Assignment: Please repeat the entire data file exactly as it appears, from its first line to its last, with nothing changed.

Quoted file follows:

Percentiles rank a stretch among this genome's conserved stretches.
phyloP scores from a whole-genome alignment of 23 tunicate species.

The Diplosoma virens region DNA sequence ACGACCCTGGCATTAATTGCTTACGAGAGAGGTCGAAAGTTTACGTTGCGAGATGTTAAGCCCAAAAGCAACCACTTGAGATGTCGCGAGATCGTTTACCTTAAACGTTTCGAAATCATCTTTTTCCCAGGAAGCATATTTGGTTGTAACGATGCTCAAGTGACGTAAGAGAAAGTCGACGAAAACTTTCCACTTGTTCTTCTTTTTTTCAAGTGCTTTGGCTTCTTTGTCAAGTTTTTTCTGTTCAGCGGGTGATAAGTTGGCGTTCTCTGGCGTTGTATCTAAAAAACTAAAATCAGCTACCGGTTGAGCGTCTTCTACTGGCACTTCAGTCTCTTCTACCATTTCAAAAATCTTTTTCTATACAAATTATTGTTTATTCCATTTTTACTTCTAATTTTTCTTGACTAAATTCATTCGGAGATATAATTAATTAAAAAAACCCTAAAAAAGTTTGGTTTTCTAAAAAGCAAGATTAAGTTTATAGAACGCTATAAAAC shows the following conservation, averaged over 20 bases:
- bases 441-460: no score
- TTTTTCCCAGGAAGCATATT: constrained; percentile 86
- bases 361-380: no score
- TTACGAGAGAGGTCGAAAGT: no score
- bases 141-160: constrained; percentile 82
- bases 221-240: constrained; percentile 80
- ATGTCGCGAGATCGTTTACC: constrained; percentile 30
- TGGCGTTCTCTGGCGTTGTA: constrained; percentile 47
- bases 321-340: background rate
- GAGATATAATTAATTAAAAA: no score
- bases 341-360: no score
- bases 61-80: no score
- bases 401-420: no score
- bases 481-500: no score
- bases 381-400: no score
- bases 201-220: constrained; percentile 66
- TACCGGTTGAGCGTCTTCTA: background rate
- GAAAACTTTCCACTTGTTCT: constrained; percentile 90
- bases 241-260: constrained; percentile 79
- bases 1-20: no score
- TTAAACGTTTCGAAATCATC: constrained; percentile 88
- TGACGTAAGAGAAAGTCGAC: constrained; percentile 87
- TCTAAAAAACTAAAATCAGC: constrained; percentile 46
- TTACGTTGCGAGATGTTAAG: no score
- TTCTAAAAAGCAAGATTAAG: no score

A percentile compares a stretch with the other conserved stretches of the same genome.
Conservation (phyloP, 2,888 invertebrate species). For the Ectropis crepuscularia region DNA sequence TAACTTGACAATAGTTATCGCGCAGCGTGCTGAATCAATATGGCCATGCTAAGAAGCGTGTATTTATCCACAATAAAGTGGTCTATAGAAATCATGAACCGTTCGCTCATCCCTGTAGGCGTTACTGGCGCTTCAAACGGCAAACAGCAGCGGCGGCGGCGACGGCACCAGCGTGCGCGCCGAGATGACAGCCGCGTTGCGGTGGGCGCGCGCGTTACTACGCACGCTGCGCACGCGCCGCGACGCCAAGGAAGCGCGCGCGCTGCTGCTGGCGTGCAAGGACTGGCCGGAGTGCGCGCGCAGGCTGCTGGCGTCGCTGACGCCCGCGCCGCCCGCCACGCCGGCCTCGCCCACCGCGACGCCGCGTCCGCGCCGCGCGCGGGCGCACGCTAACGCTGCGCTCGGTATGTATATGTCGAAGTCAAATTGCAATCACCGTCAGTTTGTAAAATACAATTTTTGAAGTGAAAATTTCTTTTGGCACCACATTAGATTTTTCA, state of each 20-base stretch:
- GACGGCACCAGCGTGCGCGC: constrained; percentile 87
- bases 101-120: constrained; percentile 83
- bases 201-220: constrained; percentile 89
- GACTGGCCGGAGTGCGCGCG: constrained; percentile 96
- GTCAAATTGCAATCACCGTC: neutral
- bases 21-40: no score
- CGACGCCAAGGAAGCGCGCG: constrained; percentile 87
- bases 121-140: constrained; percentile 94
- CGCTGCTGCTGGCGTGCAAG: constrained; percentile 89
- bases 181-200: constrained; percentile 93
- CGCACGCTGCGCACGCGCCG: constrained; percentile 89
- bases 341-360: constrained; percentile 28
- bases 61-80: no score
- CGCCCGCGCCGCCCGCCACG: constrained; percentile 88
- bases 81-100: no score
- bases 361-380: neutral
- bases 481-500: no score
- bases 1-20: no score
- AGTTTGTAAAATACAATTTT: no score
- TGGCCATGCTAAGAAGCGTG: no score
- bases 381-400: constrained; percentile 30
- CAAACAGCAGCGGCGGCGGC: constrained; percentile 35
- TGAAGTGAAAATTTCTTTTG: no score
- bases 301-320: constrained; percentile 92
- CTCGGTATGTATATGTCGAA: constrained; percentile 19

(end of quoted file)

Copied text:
Percentiles rank a stretch among this genome's conserved stretches.
phyloP scores from a whole-genome alignment of 23 tunicate species.

The Diplosoma virens region DNA sequence ACGACCCTGGCATTAATTGCTTACGAGAGAGGTCGAAAGTTTACGTTGCGAGATGTTAAGCCCAAAAGCAACCACTTGAGATGTCGCGAGATCGTTTACCTTAAACGTTTCGAAATCATCTTTTTCCCAGGAAGCATATTTGGTTGTAACGATGCTCAAGTGACGTAAGAGAAAGTCGACGAAAACTTTCCACTTGTTCTTCTTTTTTTCAAGTGCTTTGGCTTCTTTGTCAAGTTTTTTCTGTTCAGCGGGTGATAAGTTGGCGTTCTCTGGCGTTGTATCTAAAAAACTAAAATCAGCTACCGGTTGAGCGTCTTCTACTGGCACTTCAGTCTCTTCTACCATTTCAAAAATCTTTTTCTATACAAATTATTGTTTATTCCATTTTTACTTCTAATTTTTCTTGACTAAATTCATTCGGAGATATAATTAATTAAAAAAACCCTAAAAAAGTTTGGTTTTCTAAAAAGCAAGATTAAGTTTATAGAACGCTATAAAAC shows the following conservation, averaged over 20 bases:
- bases 441-460: no score
- TTTTTCCCAGGAAGCATATT: constrained; percentile 86
- bases 361-380: no score
- TTACGAGAGAGGTCGAAAGT: no score
- bases 141-160: constrained; percentile 82
- bases 221-240: constrained; percentile 80
- ATGTCGCGAGATCGTTTACC: constrained; percentile 30
- TGGCGTTCTCTGGCGTTGTA: constrained; percentile 47
- bases 321-340: background rate
- GAGATATAATTAATTAAAAA: no score
- bases 341-360: no score
- bases 61-80: no score
- bases 401-420: no score
- bases 481-500: no score
- bases 381-400: no score
- bases 201-220: constrained; percentile 66
- TACCGGTTGAGCGTCTTCTA: background rate
- GAAAACTTTCCACTTGTTCT: constrained; percentile 90
- bases 241-260: constrained; percentile 79
- bases 1-20: no score
- TTAAACGTTTCGAAATCATC: constrained; percentile 88
- TGACGTAAGAGAAAGTCGAC: constrained; percentile 87
- TCTAAAAAACTAAAATCAGC: constrained; percentile 46
- TTACGTTGCGAGATGTTAAG: no score
- TTCTAAAAAGCAAGATTAAG: no score

A percentile compares a stretch with the other conserved stretches of the same genome.
Conservation (phyloP, 2,888 invertebrate species). For the Ectropis crepuscularia region DNA sequence TAACTTGACAATAGTTATCGCGCAGCGTGCTGAATCAATATGGCCATGCTAAGAAGCGTGTATTTATCCACAATAAAGTGGTCTATAGAAATCATGAACCGTTCGCTCATCCCTGTAGGCGTTACTGGCGCTTCAAACGGCAAACAGCAGCGGCGGCGGCGACGGCACCAGCGTGCGCGCCGAGATGACAGCCGCGTTGCGGTGGGCGCGCGCGTTACTACGCACGCTGCGCACGCGCCGCGACGCCAAGGAAGCGCGCGCGCTGCTGCTGGCGTGCAAGGACTGGCCGGAGTGCGCGCGCAGGCTGCTGGCGTCGCTGACGCCCGCGCCGCCCGCCACGCCGGCCTCGCCCACCGCGACGCCGCGTCCGCGCCGCGCGCGGGCGCACGCTAACGCTGCGCTCGGTATGTATATGTCGAAGTCAAATTGCAATCACCGTCAGTTTGTAAAATACAATTTTTGAAGTGAAAATTTCTTTTGGCACCACATTAGATTTTTCA, state of each 20-base stretch:
- GACGGCACCAGCGTGCGCGC: constrained; percentile 87
- bases 101-120: constrained; percentile 83
- bases 201-220: constrained; percentile 89
- GACTGGCCGGAGTGCGCGCG: constrained; percentile 96
- GTCAAATTGCAATCACCGTC: neutral
- bases 21-40: no score
- CGACGCCAAGGAAGCGCGCG: constrained; percentile 87
- bases 121-140: constrained; percentile 94
- CGCTGCTGCTGGCGTGCAAG: constrained; percentile 89
- bases 181-200: constrained; percentile 93
- CGCACGCTGCGCACGCGCCG: constrained; percentile 89
- bases 341-360: constrained; percentile 28
- bases 61-80: no score
- CGCCCGCGCCGCCCGCCACG: constrained; percentile 88
- bases 81-100: no score
- bases 361-380: neutral
- bases 481-500: no score
- bases 1-20: no score
- AGTTTGTAAAATACAATTTT: no score
- TGGCCATGCTAAGAAGCGTG: no score
- bases 381-400: constrained; percentile 30
- CAAACAGCAGCGGCGGCGGC: constrained; percentile 35
- TGAAGTGAAAATTTCTTTTG: no score
- bases 301-320: constrained; percentile 92
- CTCGGTATGTATATGTCGAA: constrained; percentile 19